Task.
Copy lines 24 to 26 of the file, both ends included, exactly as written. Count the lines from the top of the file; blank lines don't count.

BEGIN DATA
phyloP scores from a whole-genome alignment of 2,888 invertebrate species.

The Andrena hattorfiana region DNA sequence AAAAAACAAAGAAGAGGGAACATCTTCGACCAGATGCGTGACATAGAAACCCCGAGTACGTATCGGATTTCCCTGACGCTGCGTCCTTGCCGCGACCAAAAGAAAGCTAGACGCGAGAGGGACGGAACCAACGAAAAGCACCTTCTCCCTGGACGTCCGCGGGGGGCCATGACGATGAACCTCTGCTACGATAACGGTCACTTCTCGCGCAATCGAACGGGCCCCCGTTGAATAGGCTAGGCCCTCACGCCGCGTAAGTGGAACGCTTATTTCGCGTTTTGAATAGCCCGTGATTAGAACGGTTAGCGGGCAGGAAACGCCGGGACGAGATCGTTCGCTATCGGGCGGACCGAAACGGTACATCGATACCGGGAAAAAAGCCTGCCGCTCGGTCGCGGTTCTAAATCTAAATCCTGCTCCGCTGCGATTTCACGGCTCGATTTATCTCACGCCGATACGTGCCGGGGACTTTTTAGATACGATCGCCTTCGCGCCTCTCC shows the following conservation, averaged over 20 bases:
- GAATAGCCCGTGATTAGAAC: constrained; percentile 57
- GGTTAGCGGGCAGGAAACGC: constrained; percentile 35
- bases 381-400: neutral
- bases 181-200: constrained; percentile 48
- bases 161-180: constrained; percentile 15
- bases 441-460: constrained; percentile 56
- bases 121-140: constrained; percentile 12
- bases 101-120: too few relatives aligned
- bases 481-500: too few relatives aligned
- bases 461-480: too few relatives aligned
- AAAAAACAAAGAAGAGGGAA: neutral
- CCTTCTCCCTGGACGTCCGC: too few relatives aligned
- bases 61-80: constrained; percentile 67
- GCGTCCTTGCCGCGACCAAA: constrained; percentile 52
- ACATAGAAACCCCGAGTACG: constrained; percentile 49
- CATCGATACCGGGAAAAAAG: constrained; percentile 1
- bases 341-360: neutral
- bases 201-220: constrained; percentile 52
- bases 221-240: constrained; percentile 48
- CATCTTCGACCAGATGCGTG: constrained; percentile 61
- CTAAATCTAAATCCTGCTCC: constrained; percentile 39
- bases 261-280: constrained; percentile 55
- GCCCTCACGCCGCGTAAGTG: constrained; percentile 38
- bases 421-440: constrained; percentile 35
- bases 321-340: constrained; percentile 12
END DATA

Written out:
- bases 261-280: constrained; percentile 55
- GCCCTCACGCCGCGTAAGTG: constrained; percentile 38
- bases 421-440: constrained; percentile 35